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Studley completes national rent survey.

Studley completes national rent survey

The New York-based national commercial real estate firm of Julien J. Studley, Inc. released the findings of its National Rental Survey, which examines office rentals in major markets across the country. Those cities included in the survey were New York; Boston; Washington, D.C.; Chicago; San Francisco; Atlanta; Philadelphia; downtown Los Angeles; Cleveland; Columbus; Cincinnati; and Houston.

This is the second year that Studley has conducted a survey of this caliber, which, in addition to comparing rentals on the basis of four key components: net rental, operating expenses, taxes and tenant electric, also includes loss factors and the value of concessions for each market. Additionally, for the first time, the Cincinnati office market has been incorporated into this year's survey.

"With the exception of Boston, rentals in all cities surveyed appear optimistic," said Jacque Ducharme, senior vice president and branch manager of Studley's Chicago office. "But, the real story is in the concession packages which have increased dramatically in most cases," added Ducharme, who headed the research effort.

Key Research Findings

Total Rentals: Midtown New York is the most costly office market, with total rentals averaging $47 per square foot for new, Class-A space. Houston, which currently maintains rentals averaging $19 per square foot, is the least expensive office market of the cities surveyed.

Midtown New York also gets top billing for possessing the highest net rental figure ($29 per square foot), while Houston proves the lowest, at $13 per square foot.

The significant gap in total rentals between midtown New York and downtown New York in 1990 ($47 per square foot and $41.50 per square foot respectively), continues to widen this year. While midtown New York has remained at $47 per square foot, downtown New York has seen a decline to $36.50 per square foot.

Boston experienced the most dramatic decrease in its total rental figure, dropping $7.25 from $41 per square foot in 1990 to $34.75 per square foot this year.

Operating Expenses: Operating expenses are highest in San Francisco, at S6.75 per square foot, and lowest in Houston, at $3 per square foot.

Operating expenses also are high in Washington, D.C., at $6.25 per square foot, followed by downtown Los Angeles, at $6.10 per square foot. Midtown New York, downtown New York, Cleveland and Boston all tie for fowth highest, with each possessing an operating expense of $6 per square foot.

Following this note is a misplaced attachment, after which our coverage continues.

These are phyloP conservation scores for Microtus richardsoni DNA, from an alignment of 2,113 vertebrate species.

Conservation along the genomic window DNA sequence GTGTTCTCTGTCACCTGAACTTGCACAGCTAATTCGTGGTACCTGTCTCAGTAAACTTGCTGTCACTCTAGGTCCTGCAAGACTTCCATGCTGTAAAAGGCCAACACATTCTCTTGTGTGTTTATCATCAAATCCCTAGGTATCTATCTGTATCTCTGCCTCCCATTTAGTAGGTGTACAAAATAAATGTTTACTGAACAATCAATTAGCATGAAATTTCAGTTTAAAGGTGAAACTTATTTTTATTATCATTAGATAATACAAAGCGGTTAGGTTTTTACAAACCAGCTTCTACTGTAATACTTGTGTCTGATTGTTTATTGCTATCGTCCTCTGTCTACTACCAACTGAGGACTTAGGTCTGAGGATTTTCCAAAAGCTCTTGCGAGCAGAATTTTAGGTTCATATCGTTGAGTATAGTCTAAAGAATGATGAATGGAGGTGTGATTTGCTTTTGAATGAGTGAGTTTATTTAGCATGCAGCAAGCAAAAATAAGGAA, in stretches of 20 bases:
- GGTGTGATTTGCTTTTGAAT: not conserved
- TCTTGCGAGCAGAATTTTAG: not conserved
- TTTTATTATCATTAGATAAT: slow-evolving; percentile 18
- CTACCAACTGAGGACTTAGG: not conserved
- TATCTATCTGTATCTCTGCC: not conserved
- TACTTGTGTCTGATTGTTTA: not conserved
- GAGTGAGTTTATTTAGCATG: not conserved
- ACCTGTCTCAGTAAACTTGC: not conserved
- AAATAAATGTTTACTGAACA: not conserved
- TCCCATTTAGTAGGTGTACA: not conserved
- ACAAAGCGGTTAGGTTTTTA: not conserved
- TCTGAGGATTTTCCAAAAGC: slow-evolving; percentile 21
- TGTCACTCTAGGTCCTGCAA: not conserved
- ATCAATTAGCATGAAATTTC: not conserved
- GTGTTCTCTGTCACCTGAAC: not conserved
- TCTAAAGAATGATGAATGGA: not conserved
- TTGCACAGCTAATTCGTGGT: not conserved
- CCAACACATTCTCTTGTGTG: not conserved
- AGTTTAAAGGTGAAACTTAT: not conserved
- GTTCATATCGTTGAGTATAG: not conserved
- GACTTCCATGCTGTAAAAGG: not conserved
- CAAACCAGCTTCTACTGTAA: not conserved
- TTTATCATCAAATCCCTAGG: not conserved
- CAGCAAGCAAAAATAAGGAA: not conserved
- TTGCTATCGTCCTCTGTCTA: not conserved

Operating expenses, as a percentage of total rent, range from 12.8 percent in midtown New York to 20.8 percent in San Francisco. Last year, while midtown New York was on the low end of the scale at 12.8 percent, Cleveland dominated the higher end, at 20.7 percent.

Taxes: At $10 per square foot, real estate taxes in midtown New York are the highest, representing 21.3 percent of the total rental package.

Other markets which contain high real estate taxes include Chicago ($6.50 per square foot), Washington, D.C. ($6.25 per square foot) and downtown New York ($6 per square foot).

Houston enjoys the lowest real estate taxes, at $1.75 per square foot.

The greatest increase in real estate taxes from 1990 to 1991 occurred in Washington, D.C., which experienced an escalation from $5 to $6.25.

Electricity: Electricity costs range from $1 per square foot in such markets as Boston, Columbus, Cleveland and Cincinnati, to $2 per square foot in midtown New York and downtown New York.

The percentage of total rent allocated to electricity is highest in Houston, at 6.6 percent, and lowest in Boston at 2.9 percent.

Electricity costs remained the same from 1990 to 1991 in all markets.

Concessions: Concessions, which incorporate free rent and the improvement allowance (the dollar amount provided by the landlord toward tenant installations), are most generous in Washington, D.C., at $115 per square foot, and in Chicago, at $114 per square foot. Concessions also are high in midtown New York and downtown Los Angeles, at $90 per square foot.

Concessions fall as low as $17.50 per square foot, as evidenced by the Houston market.

Loss Factor: Loss factors range from 10 percent in Washington, D.C.; Atlanta; downtown Los Angeles; Cleveland; Columbus; and Cincinnati to as high as 25 percent in midtown New York and downtown New York.

Ducharme indicated that the current market affords tenants more leverage than any time in the past decade. However, he cautioned that "while all components of rent are negotiable, both the tenant and landlord have to structure a deal that each side can live with over the long-term."
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Article Details
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Title Annotation:Julien J. Studley Inc.
Publication:Real Estate Weekly
Date:Oct 9, 1991
Previous Article:Winthrop launches new strategies.
Next Article:Walter Oertly adds ILGWU.

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